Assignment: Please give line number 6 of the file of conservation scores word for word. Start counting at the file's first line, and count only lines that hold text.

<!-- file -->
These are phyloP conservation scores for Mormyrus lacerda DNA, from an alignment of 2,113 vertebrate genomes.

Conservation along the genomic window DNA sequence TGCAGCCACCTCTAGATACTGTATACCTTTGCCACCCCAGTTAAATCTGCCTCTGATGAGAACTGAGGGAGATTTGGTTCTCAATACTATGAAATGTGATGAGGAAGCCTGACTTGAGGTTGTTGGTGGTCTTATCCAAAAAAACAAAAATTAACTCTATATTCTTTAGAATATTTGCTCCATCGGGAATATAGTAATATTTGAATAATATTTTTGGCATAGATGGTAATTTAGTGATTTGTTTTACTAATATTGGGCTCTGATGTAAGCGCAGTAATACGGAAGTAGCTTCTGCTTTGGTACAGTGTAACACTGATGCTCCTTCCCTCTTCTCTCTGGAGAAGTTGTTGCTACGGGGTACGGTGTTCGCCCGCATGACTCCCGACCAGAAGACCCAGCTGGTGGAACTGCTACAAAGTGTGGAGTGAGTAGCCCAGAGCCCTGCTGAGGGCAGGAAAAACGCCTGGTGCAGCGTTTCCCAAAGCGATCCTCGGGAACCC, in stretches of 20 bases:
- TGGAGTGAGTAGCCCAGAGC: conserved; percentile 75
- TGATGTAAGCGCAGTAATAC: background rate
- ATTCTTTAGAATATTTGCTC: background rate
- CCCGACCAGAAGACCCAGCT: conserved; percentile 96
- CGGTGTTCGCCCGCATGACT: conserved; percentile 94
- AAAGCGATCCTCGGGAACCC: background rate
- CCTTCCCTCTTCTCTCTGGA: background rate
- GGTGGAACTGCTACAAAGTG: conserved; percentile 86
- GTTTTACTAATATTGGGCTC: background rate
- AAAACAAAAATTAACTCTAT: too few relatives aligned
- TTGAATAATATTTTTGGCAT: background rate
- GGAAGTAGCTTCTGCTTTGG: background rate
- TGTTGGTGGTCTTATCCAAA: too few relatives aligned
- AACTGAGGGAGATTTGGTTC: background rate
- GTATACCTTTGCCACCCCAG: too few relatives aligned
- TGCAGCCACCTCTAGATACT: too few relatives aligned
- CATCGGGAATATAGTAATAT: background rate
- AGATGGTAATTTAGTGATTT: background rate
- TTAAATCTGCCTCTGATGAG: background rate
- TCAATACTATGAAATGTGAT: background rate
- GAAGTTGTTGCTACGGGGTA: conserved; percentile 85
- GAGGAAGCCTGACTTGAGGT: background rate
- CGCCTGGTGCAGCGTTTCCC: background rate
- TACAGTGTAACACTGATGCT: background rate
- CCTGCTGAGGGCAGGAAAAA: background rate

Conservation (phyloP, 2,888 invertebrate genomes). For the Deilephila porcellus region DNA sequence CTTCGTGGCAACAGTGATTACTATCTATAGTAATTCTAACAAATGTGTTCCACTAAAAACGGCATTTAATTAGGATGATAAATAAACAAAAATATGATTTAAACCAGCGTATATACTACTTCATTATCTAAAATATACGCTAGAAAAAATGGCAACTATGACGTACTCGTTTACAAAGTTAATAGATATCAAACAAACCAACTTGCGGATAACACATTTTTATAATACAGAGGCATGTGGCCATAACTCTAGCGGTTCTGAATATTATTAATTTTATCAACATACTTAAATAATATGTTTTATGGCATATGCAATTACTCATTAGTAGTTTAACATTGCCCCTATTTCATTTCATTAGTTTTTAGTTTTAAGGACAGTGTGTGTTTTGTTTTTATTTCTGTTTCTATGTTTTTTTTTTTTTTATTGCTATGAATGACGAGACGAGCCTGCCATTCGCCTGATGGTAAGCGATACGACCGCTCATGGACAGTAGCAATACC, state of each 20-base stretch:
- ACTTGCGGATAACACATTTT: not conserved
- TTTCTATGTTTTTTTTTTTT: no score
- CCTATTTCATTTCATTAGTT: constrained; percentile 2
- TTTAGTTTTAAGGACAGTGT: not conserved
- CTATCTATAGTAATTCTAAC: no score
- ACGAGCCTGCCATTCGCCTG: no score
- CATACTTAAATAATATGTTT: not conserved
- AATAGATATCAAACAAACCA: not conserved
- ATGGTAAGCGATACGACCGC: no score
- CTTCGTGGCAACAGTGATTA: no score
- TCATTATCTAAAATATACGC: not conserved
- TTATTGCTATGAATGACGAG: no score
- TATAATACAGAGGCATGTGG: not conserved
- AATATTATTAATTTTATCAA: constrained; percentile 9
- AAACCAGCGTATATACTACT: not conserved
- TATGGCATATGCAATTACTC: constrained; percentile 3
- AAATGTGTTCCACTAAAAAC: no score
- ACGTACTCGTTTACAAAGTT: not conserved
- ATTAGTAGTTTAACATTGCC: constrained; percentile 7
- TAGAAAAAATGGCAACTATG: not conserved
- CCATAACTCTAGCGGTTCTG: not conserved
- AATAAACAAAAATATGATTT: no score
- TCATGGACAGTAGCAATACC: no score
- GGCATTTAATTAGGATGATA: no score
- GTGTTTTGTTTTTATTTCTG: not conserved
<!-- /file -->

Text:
- CCCGACCAGAAGACCCAGCT: conserved; percentile 96